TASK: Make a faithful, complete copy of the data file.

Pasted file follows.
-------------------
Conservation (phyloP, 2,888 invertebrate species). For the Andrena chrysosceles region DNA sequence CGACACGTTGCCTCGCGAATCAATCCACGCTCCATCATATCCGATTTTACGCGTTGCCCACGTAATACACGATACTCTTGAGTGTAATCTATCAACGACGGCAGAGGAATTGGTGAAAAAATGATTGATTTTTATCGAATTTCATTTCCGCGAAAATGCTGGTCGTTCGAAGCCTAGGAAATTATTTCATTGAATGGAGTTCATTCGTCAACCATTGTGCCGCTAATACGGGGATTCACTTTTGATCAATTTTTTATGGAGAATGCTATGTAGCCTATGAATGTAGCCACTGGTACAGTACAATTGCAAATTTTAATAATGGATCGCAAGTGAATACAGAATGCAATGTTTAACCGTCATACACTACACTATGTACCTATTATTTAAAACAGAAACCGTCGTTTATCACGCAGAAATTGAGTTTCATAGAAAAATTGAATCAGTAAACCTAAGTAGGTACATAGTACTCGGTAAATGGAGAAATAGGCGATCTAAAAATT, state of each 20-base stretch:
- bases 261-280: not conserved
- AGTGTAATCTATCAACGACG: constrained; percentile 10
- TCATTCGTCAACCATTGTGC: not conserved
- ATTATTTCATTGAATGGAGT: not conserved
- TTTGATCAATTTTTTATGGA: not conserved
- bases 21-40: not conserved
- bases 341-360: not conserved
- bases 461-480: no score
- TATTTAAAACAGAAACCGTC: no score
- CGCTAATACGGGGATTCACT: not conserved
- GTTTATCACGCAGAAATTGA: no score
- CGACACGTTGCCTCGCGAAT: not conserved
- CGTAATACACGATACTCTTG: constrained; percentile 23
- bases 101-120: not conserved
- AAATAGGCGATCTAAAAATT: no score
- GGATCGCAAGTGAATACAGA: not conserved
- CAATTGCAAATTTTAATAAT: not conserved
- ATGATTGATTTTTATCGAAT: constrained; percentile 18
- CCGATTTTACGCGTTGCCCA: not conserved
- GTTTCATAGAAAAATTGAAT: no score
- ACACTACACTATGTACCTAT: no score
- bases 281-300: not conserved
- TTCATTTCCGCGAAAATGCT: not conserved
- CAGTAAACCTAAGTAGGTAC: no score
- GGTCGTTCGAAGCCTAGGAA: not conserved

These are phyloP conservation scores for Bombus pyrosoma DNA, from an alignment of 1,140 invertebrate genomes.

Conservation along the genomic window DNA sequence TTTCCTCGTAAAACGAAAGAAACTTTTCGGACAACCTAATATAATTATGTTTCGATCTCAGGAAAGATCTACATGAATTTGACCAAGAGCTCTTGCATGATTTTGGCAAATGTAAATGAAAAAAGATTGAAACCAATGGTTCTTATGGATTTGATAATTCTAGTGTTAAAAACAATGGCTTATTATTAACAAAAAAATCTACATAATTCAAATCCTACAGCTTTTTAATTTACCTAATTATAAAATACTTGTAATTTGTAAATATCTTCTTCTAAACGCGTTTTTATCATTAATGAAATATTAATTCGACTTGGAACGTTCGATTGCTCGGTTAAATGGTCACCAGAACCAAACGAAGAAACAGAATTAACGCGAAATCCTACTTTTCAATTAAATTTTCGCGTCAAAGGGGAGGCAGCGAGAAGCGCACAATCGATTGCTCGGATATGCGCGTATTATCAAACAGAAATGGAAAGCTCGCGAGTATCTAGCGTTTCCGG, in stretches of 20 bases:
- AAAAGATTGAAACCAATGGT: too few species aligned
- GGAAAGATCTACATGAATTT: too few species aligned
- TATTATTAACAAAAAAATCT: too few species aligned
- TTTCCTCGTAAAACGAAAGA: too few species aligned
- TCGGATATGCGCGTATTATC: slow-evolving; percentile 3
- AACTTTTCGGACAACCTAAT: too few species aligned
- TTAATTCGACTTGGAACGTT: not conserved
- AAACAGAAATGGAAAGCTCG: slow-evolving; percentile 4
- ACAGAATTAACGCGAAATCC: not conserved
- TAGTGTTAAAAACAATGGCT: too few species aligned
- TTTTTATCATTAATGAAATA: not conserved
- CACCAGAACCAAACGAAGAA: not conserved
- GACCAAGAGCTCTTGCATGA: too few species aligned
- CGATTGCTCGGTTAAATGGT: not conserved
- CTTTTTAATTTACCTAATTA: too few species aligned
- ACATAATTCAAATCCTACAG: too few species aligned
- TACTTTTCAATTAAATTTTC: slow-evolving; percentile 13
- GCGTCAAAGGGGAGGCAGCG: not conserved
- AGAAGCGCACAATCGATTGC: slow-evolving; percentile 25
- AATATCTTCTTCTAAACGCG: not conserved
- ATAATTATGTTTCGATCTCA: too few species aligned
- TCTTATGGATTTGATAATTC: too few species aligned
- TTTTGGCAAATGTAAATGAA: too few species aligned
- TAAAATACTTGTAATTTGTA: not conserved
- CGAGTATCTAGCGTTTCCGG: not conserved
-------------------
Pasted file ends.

Conservation (phyloP, 2,888 invertebrate species). For the Andrena chrysosceles region DNA sequence CGACACGTTGCCTCGCGAATCAATCCACGCTCCATCATATCCGATTTTACGCGTTGCCCACGTAATACACGATACTCTTGAGTGTAATCTATCAACGACGGCAGAGGAATTGGTGAAAAAATGATTGATTTTTATCGAATTTCATTTCCGCGAAAATGCTGGTCGTTCGAAGCCTAGGAAATTATTTCATTGAATGGAGTTCATTCGTCAACCATTGTGCCGCTAATACGGGGATTCACTTTTGATCAATTTTTTATGGAGAATGCTATGTAGCCTATGAATGTAGCCACTGGTACAGTACAATTGCAAATTTTAATAATGGATCGCAAGTGAATACAGAATGCAATGTTTAACCGTCATACACTACACTATGTACCTATTATTTAAAACAGAAACCGTCGTTTATCACGCAGAAATTGAGTTTCATAGAAAAATTGAATCAGTAAACCTAAGTAGGTACATAGTACTCGGTAAATGGAGAAATAGGCGATCTAAAAATT, state of each 20-base stretch:
- bases 261-280: not conserved
- AGTGTAATCTATCAACGACG: constrained; percentile 10
- TCATTCGTCAACCATTGTGC: not conserved
- ATTATTTCATTGAATGGAGT: not conserved
- TTTGATCAATTTTTTATGGA: not conserved
- bases 21-40: not conserved
- bases 341-360: not conserved
- bases 461-480: no score
- TATTTAAAACAGAAACCGTC: no score
- CGCTAATACGGGGATTCACT: not conserved
- GTTTATCACGCAGAAATTGA: no score
- CGACACGTTGCCTCGCGAAT: not conserved
- CGTAATACACGATACTCTTG: constrained; percentile 23
- bases 101-120: not conserved
- AAATAGGCGATCTAAAAATT: no score
- GGATCGCAAGTGAATACAGA: not conserved
- CAATTGCAAATTTTAATAAT: not conserved
- ATGATTGATTTTTATCGAAT: constrained; percentile 18
- CCGATTTTACGCGTTGCCCA: not conserved
- GTTTCATAGAAAAATTGAAT: no score
- ACACTACACTATGTACCTAT: no score
- bases 281-300: not conserved
- TTCATTTCCGCGAAAATGCT: not conserved
- CAGTAAACCTAAGTAGGTAC: no score
- GGTCGTTCGAAGCCTAGGAA: not conserved

These are phyloP conservation scores for Bombus pyrosoma DNA, from an alignment of 1,140 invertebrate genomes.

Conservation along the genomic window DNA sequence TTTCCTCGTAAAACGAAAGAAACTTTTCGGACAACCTAATATAATTATGTTTCGATCTCAGGAAAGATCTACATGAATTTGACCAAGAGCTCTTGCATGATTTTGGCAAATGTAAATGAAAAAAGATTGAAACCAATGGTTCTTATGGATTTGATAATTCTAGTGTTAAAAACAATGGCTTATTATTAACAAAAAAATCTACATAATTCAAATCCTACAGCTTTTTAATTTACCTAATTATAAAATACTTGTAATTTGTAAATATCTTCTTCTAAACGCGTTTTTATCATTAATGAAATATTAATTCGACTTGGAACGTTCGATTGCTCGGTTAAATGGTCACCAGAACCAAACGAAGAAACAGAATTAACGCGAAATCCTACTTTTCAATTAAATTTTCGCGTCAAAGGGGAGGCAGCGAGAAGCGCACAATCGATTGCTCGGATATGCGCGTATTATCAAACAGAAATGGAAAGCTCGCGAGTATCTAGCGTTTCCGG, in stretches of 20 bases:
- AAAAGATTGAAACCAATGGT: too few species aligned
- GGAAAGATCTACATGAATTT: too few species aligned
- TATTATTAACAAAAAAATCT: too few species aligned
- TTTCCTCGTAAAACGAAAGA: too few species aligned
- TCGGATATGCGCGTATTATC: slow-evolving; percentile 3
- AACTTTTCGGACAACCTAAT: too few species aligned
- TTAATTCGACTTGGAACGTT: not conserved
- AAACAGAAATGGAAAGCTCG: slow-evolving; percentile 4
- ACAGAATTAACGCGAAATCC: not conserved
- TAGTGTTAAAAACAATGGCT: too few species aligned
- TTTTTATCATTAATGAAATA: not conserved
- CACCAGAACCAAACGAAGAA: not conserved
- GACCAAGAGCTCTTGCATGA: too few species aligned
- CGATTGCTCGGTTAAATGGT: not conserved
- CTTTTTAATTTACCTAATTA: too few species aligned
- ACATAATTCAAATCCTACAG: too few species aligned
- TACTTTTCAATTAAATTTTC: slow-evolving; percentile 13
- GCGTCAAAGGGGAGGCAGCG: not conserved
- AGAAGCGCACAATCGATTGC: slow-evolving; percentile 25
- AATATCTTCTTCTAAACGCG: not conserved
- ATAATTATGTTTCGATCTCA: too few species aligned
- TCTTATGGATTTGATAATTC: too few species aligned
- TTTTGGCAAATGTAAATGAA: too few species aligned
- TAAAATACTTGTAATTTGTA: not conserved
- CGAGTATCTAGCGTTTCCGG: not conserved